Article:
Saudi Arabia’s substantially declined influence did, at one point, dampen and even damage local calls for independence. Their vested interests did nothing in the long run to upend Iran’s order. The Saudi regime even pushed former prime minister Saad Hariri to apologize to Bashar al Assad in 2010, in Damascus, on behalf of March 14. A forced acceptance of a short-sighted proposal to bring Assad out of Iran’s orbit.

Why would we want to return to the 1990s?  When given a choice between Assad’s influence and the IRGC’s intrusion, the March 14 movement stood no chance. Saad Hariri, himself, paid that steep political price, culminating in his renewed exile.

No Iran

Without the IRGC’s armed relationship with Hezbollah, we would have a diplomatic channel with Iran. State-to-state relations afforded to countries without proxies dictating politics.

Tehran can boycott us as often as Riyadh. They can sanction us when they deem necessary, and send our ambassador home. But that ambassador would leave having represented Beirut’s interests in Tehran. There would be no self-anointed ambassador like Hezbollah serving two diplomatic posts at once – Iran’s dictates in Lebanon and Lebanon’s adherence to Iran.

Neutrality would guarantee neither Iran’s proxy-army nor any other country’s inclination into our geography. The 2012 Baabda Declaration (signed and ignored by Hezbollah) would insist on our military disassociation from the Syrian war. No Lebanese foot soldier would have died defending the Assad regime or fighting for his demise.

A woman holds up an illustration of a portrait of Qasem Soleimani, the slain top commander of the Iranian revolutionary guard corps (IRGC), during a memorial service marking the second anniversary of his death alongside Iraqi commander Abu Mahdi al-Muhandis in a US raid, at a hall in a school in the southern suburb of Lebanon's capital Beirut on January 3, 2022. Photo: Anwar Amro, AFP.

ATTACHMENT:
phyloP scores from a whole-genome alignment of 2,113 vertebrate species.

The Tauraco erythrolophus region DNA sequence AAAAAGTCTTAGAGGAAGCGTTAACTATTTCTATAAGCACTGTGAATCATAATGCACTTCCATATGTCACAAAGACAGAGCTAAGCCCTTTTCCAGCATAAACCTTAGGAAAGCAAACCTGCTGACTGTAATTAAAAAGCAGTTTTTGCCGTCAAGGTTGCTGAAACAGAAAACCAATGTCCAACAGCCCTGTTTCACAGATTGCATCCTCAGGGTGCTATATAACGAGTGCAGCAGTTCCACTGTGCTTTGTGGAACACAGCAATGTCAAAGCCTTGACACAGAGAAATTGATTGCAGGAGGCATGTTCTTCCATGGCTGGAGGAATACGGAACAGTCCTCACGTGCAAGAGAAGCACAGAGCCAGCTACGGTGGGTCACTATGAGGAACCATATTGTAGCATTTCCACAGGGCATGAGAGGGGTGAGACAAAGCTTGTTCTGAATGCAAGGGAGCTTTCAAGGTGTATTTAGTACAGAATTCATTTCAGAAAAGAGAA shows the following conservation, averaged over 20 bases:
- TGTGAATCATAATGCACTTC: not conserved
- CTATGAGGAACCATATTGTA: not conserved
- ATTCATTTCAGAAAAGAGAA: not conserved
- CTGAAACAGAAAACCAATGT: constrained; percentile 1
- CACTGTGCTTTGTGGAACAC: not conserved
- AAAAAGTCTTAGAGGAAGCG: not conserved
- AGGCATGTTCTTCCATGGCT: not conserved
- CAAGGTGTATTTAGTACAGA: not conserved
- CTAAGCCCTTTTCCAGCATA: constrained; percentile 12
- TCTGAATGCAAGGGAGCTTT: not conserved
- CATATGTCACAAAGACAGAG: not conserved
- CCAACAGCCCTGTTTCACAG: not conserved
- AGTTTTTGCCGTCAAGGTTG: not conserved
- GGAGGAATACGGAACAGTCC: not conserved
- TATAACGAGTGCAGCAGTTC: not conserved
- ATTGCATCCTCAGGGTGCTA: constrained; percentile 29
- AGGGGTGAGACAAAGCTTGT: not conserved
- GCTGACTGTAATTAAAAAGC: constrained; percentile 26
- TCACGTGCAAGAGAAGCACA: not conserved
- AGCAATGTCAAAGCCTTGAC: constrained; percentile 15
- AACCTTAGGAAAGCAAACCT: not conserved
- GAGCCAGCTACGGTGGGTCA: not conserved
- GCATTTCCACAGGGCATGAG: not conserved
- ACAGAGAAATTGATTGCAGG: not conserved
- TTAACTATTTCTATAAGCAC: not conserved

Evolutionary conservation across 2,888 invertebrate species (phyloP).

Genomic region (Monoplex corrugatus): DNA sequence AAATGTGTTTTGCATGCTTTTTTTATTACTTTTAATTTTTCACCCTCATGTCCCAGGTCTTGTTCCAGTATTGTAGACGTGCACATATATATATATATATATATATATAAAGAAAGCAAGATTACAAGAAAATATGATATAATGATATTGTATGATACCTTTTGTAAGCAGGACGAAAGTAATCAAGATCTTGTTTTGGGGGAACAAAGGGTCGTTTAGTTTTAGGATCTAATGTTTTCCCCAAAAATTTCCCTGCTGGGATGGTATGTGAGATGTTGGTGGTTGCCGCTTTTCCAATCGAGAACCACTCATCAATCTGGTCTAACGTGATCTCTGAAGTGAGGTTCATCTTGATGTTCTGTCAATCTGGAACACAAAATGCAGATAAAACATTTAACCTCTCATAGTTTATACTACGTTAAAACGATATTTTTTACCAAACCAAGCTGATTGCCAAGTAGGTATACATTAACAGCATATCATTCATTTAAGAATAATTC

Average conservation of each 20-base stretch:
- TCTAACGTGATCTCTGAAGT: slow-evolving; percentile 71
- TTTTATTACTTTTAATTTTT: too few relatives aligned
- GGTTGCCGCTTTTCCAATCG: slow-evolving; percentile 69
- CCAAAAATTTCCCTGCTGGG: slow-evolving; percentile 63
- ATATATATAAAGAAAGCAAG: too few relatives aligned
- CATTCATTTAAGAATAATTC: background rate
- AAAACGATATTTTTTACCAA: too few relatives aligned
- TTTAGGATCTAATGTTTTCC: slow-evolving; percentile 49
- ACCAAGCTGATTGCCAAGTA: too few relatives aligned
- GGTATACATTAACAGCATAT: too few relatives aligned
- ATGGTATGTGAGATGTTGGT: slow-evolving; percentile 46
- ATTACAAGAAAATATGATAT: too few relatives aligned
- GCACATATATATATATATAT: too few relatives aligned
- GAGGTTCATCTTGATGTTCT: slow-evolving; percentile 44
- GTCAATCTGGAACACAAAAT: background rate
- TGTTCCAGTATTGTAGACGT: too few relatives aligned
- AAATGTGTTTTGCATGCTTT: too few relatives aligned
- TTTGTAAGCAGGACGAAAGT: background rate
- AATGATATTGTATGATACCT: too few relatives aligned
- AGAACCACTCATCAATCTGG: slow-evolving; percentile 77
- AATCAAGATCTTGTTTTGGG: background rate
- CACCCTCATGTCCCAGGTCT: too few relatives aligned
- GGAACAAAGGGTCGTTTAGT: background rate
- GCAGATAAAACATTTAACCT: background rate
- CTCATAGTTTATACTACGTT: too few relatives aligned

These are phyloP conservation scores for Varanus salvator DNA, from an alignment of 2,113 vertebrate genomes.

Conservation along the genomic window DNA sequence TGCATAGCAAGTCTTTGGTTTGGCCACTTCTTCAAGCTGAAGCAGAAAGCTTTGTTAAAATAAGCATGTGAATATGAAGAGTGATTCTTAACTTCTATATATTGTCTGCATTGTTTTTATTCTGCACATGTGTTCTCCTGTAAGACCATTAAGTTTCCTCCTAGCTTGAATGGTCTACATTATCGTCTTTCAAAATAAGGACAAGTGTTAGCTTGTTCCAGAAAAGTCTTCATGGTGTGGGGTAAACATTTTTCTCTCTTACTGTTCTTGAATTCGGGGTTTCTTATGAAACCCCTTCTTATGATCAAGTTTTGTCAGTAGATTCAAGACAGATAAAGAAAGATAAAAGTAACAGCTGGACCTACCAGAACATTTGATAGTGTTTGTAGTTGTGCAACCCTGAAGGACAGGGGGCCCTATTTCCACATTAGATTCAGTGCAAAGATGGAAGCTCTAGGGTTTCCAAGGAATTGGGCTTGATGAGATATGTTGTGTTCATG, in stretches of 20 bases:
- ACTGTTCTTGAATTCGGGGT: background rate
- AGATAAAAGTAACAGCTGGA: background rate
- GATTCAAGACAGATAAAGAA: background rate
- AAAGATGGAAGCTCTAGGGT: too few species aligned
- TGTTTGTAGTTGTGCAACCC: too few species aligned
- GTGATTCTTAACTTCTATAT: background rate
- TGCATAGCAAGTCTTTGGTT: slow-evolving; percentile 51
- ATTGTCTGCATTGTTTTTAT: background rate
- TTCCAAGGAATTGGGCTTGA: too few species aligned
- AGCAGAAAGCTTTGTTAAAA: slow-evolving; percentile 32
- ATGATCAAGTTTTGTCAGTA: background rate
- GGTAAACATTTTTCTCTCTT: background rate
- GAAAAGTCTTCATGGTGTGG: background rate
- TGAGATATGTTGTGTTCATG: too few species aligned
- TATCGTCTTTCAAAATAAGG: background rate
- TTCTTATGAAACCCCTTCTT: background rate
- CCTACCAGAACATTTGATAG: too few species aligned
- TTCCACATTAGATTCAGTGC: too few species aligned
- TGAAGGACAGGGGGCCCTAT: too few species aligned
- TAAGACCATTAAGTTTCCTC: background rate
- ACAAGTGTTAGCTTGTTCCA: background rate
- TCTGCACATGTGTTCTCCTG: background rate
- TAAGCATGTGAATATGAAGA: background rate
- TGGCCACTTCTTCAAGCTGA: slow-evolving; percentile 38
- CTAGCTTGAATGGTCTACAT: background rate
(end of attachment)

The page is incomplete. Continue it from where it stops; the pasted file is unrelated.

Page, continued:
Vladimir vs Volodymyr

Lebanon’s dependence on wheat imports from both Ukraine and Russia, aside, we play no direct or indirect role in Vladimir Putin’s pending siege of Kiev. That our foreign minister unexpectedly described the Kremlin’s attack as an invasion is of little to any relevance to Russia, and the almost forgiving tone from Russia’s ambassador to Lebanon implies no immediate political repercussions.

Fallout will inevitably arrive from a Putin-backed Assad regime emboldened to seek further sway in local affairs. As well as Lebanese actors turning to Damascus for their own political survival.

This will determine the future of what opposition to Tehran’s influence in Beirut looks like – neither independent nor local. Rather, on Bashar al Assad’s terms, serving as instigator and conflict-resolver (the role his father patiently crafted).

That has already begun. We could avoid that path if we borrowed from recent history: the late 1950s to late 1960s, defining our short-lived positive neutrality, and a decade that helped independent Lebanon shine.

Increasing calls to negate positive neutrality are misreading its purpose. And today, amidst Volodymyr Zelenskyy’s plight, we should condemn Putin’s actions without letting his determined invasion, or any external confrontation, enter our borders.

Ronnie Chatah hosts The Beirut Banyan podcast, a series of storytelling episodes and long-form conversations that reflect on all that is modern Lebanese history. He also leads the WalkBeirut tour, a four-hour narration of Beirut’s rich and troubled past. He is on Facebook, Instagram, and Twitter @thebeirutbanyan. 

The opinions expressed are those of the author only and do not necessarily reflect the views of NOW.